- #1

cshum00

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Hello everyone. From the elementary courses of science, one of the first things that is always taught are:

1) Two matters containing mass cannot occupy in the same space and time.

2) Matter cannot be created or destroyed.

The first statement is quite trivial since we experience it in our everyday life.

But about the second statement, I was wondering, who and how was the second it established. I first thought of Einstein with the equation of E = mc^2; but i think his equation intended prove that matter can be converted to energy not about creation or destruction of matter. In addition, i think that the second statement was established before Einstein proved anything about the energy formula.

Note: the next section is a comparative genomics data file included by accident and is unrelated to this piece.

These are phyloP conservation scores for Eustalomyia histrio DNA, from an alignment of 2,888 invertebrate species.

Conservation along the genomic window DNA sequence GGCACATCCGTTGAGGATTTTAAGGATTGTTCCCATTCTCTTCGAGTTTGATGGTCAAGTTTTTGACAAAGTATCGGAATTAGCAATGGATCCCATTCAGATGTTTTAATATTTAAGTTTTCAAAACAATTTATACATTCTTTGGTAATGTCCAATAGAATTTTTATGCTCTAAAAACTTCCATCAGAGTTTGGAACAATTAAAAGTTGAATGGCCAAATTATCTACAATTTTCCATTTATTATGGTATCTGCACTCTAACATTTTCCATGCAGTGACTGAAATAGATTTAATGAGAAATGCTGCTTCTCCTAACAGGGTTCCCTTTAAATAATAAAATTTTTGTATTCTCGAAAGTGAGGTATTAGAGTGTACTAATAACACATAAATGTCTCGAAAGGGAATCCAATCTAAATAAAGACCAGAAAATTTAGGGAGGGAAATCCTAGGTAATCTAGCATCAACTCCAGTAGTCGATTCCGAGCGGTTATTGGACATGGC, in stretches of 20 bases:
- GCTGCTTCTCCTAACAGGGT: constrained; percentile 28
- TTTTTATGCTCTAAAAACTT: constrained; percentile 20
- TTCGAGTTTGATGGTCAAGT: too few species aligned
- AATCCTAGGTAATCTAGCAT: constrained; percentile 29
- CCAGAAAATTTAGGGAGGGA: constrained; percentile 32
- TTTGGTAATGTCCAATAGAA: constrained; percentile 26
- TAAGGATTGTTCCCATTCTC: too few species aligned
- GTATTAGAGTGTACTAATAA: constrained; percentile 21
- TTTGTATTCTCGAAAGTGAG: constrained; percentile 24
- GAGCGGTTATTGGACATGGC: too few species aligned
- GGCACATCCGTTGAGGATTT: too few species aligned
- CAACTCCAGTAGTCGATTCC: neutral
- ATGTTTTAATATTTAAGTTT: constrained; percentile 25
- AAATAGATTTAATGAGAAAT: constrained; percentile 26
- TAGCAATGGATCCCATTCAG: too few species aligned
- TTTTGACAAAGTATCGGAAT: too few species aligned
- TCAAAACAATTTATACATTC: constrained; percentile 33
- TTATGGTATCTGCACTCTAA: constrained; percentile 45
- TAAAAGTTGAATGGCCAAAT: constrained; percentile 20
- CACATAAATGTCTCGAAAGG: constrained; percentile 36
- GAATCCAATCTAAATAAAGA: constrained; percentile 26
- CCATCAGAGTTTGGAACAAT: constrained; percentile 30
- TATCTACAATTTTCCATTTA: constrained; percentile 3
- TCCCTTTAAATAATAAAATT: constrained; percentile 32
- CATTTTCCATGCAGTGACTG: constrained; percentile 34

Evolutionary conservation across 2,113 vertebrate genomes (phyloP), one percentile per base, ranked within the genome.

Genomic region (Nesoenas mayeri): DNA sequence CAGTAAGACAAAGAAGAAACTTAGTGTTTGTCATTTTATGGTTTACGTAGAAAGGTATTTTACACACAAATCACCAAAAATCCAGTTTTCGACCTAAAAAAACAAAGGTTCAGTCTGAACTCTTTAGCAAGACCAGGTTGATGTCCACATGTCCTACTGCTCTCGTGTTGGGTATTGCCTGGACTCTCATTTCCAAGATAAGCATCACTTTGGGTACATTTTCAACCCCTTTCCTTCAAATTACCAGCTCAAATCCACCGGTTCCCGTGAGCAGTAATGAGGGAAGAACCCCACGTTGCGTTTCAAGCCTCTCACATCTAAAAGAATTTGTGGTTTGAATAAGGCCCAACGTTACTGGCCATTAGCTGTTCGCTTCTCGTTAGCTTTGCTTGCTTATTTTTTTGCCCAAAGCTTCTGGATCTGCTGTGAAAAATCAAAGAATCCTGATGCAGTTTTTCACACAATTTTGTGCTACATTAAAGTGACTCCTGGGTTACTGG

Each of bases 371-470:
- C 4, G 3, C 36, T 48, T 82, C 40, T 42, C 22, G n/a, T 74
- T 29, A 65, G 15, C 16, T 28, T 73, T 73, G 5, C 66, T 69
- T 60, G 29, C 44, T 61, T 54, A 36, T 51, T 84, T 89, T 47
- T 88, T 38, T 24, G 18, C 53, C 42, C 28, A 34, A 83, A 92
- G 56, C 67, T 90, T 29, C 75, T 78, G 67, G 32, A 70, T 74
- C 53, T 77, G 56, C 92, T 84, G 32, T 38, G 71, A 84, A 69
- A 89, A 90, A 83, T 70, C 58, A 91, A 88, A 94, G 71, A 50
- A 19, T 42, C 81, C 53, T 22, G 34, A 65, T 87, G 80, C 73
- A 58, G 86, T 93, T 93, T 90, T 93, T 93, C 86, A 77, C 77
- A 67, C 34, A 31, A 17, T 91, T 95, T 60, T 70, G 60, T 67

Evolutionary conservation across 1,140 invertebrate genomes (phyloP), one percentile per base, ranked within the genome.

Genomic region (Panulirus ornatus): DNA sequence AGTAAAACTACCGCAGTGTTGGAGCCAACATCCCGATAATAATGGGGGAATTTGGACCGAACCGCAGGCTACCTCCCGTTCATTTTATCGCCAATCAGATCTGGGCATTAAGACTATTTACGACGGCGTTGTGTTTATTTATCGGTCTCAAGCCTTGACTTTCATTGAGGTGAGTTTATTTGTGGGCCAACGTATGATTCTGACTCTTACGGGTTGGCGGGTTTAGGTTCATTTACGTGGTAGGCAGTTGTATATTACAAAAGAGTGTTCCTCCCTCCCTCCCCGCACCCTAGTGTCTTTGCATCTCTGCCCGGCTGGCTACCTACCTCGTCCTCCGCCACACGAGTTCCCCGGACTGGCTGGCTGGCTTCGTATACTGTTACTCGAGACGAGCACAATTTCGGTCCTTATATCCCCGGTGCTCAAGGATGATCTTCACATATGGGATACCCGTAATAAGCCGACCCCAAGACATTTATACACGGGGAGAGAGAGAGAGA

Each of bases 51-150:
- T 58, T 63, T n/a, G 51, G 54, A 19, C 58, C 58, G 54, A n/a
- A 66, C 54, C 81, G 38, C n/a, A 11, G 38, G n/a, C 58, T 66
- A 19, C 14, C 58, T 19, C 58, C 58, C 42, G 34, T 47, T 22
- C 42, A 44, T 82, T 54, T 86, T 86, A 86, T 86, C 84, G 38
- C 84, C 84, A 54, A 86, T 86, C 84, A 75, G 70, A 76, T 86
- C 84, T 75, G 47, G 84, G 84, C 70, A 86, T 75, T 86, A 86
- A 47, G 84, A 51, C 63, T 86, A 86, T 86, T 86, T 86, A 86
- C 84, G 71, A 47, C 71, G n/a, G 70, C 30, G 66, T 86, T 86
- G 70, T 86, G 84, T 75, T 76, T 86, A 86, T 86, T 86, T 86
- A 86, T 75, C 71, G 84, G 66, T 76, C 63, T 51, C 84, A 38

(Although i also heard of mathematical models about creating particles in the quantum world but it is not physically proven yet or at least hopping for the answer with the particle accelerator)

1) Two matters containing mass cannot occupy in the same space and time.

2) Matter cannot be created or destroyed.

The first statement is quite trivial since we experience it in our everyday life.

But about the second statement, I was wondering, who and how was the second it established. I first thought of Einstein with the equation of E = mc^2; but i think his equation intended prove that matter can be converted to energy not about creation or destruction of matter. In addition, i think that the second statement was established before Einstein proved anything about the energy formula.

(Although i also heard of mathematical models about creating particles in the quantum world but it is not physically proven yet or at least hopping for the answer with the particle accelerator)

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